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Campaign Marketing Tips Courtesy of Naked Press

NakedPressOur Marketplace partner, Naked Press, helps you extend your reach into the UK Press. But pitching to press isn’t as easy as just sending your music in when it’s ready — it requires planning. To get the most out of your press campaigns, follow these great tips from our friends at Naked Press, and check out the app in The Orchard Marketplace! 

To start with, it helps to have an approximate schedule of events planned for your release, to give it the best opportunity for review consideration by the music press. So when you have your completed, mastered and mixed record, you also need to have your assets (biography, photos, cover artwork etc.) ready in advance, to roll out ahead of the actual release date. Writers are under deluge from so much music every single day — why should they pay attention to your new record? Make them want to know more about you, invite them in, make sure they don’t pass you by. In a nutshell: make your whole package look as intriguing (and professional) as you can!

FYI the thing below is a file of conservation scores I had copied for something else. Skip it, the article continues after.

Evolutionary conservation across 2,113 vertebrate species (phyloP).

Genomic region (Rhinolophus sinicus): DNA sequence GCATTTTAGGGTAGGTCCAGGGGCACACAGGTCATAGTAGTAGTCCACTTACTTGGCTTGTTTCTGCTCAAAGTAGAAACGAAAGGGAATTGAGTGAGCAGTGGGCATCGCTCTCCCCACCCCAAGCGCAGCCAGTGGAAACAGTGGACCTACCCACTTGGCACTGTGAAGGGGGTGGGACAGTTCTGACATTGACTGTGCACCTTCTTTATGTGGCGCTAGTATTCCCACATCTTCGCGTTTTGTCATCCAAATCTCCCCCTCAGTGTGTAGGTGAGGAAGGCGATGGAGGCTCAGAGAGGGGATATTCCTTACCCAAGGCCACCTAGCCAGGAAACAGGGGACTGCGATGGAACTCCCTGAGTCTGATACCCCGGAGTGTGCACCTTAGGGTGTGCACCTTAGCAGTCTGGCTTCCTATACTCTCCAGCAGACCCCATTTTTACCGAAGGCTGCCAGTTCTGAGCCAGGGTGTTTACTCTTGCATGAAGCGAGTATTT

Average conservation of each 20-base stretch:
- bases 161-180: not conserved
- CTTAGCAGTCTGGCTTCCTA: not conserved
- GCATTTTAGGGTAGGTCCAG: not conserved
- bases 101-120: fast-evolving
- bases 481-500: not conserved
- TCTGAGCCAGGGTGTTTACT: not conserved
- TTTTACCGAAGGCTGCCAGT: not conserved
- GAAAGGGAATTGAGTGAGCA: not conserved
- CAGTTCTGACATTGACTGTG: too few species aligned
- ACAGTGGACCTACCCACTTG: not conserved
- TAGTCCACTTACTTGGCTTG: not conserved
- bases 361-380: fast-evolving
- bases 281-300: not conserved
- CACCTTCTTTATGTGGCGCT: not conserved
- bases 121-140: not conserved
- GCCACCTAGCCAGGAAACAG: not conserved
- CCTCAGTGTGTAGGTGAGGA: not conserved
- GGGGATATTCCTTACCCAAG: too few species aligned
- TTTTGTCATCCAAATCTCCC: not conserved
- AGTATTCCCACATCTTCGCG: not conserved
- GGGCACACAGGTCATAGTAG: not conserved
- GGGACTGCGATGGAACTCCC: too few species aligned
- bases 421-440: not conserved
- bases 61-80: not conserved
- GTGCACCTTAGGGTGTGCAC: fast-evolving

Whether it’s an album, EP or single, it makes sense to have at least one track available for listening early on, preferably via a streamed link (there are various platforms you can use — Soundcloud, Press Kit, etc.). It’s all very well having that great cover art, really cool photos and a fantastically exciting biog post, but without the music to listen to, these aren’t that useful to a music writer, so think about a strong lead track to anchor their attention and make them want to hear more.

Monthly publications typically need to receive your record news up to 12 weeks ahead of the release date in order to plan their editorial coverage to coincide with its availability. For instance, if your release is coming out in May, make sure your key contacts at the monthlies can hear it, or at the least know about it, in February. Newspapers and weekly supplements work with shorter lead times and if you’re aiming more for online press, then you’ll still need to work ahead but 4-6 weeks is long enough for most sites to commission any interviews, features or reviews.

The rule is that the music press generally doesn’t like reviewing music that’s already out there, so think ahead if you want to be considered. Plan, strategise and be prepared! Good luck!